We use clinical, anthropometric, and biochemical (CAB) data from DLHS (DLHS-4, 2012–2013) and AHS (AHS, 2014). DLHS-4 is the fourth round in the series following Reproductive and Child Health (RCH-I) in 1988–1999, RCH-II in 2002–2004, and DLHS-3 in 2007–2008. DLHS-4 adopts a multistage stratified sampling design and cover district representative sample and provides data for 18 states and 3 union territories (UTs) consisting 271 districts. Whereas, AHS data cover all 284 districts of the eight empowered action group states, namely Bihar, Chhattisgarh, Jharkhand, Madhya Pradesh, Odisha, Rajasthan, Uttarakhand, Uttar Pradesh, and Assam. These states are economically and demographically backward. CAB data for two states Jammu and Kashmir, and Gujarat and four UTs are not available in any of these surveys. Therefore, the present paper analyses data for 27 out of 29 states and 3 out of 7 UTs in India which constitute more than 92% of the adult population of India. More information about both surveys is available elsewhere.[33],[34]

Both surveys took informed consent from all individuals before the blood sample was taken for CAB and blood glucose level was tested for all eligible persons above the age of 18 years. [Table 2] presents the sample distribution for both CAB surveys. After exclusion of refused, not present at home, other values and out of range sample, DLHS-4 constitutes 824,703 individuals and AHS 875,711 individuals. Refusal rate (including a small proportion of not present at home and other values) is nearly 20% in DLHS and 12% in AHS. We observe the significant differentials in response rate by background characteristics as comparatively more females, and older persons agreed to give their blood sample in both the surveys. The refusal rate is higher in rural areas of DLHS sample though these differences were less prominent in AHS sample. To overcome differentials in refusal rate, we adjust sampling weights with this response rates by sex, age group, and place of residence at the district level. Appropriate sampling weights are applied for estimating prevalence rates. To make prevalence comparable, we also provide age-standardized prevalence rates where we consider the age-specific population for India from census 2011 as a standard population. Whole analysis was done using STATA (version 13) and geographic maps were prepared in Arc GIS-10.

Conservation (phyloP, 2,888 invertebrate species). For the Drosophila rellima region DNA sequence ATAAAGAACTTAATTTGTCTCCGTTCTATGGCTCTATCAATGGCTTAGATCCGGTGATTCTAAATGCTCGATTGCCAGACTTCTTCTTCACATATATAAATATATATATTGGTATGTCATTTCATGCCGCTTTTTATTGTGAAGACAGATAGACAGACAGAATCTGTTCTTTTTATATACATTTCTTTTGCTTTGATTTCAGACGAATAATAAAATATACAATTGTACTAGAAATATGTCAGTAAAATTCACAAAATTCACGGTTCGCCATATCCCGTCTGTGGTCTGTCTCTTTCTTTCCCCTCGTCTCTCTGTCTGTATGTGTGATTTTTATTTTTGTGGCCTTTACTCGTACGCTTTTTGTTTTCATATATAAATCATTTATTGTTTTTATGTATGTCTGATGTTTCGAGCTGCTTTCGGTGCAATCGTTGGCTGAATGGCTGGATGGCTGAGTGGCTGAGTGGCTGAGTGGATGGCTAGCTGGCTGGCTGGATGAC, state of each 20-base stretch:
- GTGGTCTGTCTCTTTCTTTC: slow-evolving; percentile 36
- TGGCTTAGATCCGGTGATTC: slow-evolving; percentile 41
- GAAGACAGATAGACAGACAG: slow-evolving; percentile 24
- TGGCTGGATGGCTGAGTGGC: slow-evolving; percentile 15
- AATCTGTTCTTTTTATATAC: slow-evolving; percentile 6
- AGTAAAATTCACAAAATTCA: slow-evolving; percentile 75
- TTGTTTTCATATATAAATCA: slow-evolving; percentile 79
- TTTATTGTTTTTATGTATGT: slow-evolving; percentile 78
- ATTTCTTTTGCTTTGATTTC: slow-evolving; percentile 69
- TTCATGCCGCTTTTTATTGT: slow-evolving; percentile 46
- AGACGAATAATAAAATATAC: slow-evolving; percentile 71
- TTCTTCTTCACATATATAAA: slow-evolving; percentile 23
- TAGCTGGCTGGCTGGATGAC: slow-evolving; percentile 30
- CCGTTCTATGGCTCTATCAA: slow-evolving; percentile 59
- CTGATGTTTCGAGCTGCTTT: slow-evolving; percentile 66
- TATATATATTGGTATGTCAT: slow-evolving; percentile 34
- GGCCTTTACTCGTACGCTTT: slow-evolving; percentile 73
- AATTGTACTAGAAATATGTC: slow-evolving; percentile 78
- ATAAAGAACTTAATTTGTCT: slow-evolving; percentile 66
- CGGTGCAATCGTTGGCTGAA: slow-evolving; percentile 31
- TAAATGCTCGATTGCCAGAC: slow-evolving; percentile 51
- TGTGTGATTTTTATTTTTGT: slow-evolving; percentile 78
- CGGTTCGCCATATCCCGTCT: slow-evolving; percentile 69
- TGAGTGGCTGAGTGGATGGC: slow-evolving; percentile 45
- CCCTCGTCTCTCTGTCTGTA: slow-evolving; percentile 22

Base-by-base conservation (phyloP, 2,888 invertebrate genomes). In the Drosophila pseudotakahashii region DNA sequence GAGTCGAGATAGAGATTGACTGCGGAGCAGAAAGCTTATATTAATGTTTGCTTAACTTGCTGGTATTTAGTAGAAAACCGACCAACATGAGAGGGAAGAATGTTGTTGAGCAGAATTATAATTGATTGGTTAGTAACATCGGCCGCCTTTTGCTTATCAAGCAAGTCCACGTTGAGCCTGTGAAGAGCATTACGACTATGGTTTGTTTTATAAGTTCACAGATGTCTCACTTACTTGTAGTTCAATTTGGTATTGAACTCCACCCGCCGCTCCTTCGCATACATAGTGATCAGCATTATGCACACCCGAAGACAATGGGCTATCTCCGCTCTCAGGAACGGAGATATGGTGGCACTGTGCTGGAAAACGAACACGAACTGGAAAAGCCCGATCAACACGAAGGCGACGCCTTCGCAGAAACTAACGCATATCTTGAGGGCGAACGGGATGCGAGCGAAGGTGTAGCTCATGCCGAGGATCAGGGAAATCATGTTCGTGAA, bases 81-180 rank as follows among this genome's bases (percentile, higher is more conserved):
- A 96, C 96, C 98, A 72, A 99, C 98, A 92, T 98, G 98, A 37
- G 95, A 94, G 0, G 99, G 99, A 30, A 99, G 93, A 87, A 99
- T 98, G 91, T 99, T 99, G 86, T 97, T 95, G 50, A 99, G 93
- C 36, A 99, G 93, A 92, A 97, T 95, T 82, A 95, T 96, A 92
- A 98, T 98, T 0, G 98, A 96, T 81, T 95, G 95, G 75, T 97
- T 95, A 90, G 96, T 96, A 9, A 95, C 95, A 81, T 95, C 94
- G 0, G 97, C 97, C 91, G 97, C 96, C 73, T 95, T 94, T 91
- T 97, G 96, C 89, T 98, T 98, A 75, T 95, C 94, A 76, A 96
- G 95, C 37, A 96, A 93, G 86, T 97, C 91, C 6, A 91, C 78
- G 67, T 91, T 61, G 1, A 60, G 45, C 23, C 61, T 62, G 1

Table 2: Sample size distribution by key background variables, District Level Household-.4 and Annual Health Survey

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We estimate diagnosed diabetes prevalence rates for all covered states, UTs, and districts and self-reported diabetes prevalence for all covered states and UTs. We adopted the WHO (1999) 20 definition that considers blood glucose level ≥126 mg/dl for fasting blood sample or ≥200 mg/dl for a random blood sample to define a person as diabetic. Both surveys took only one blood sample for each while AHS collected fasting and DLHS took either fasting or random blood sample from all eligible individuals. Self-reporting in both the surveys is defined as whether a person reported being diagnosed diabetes in last 1 year.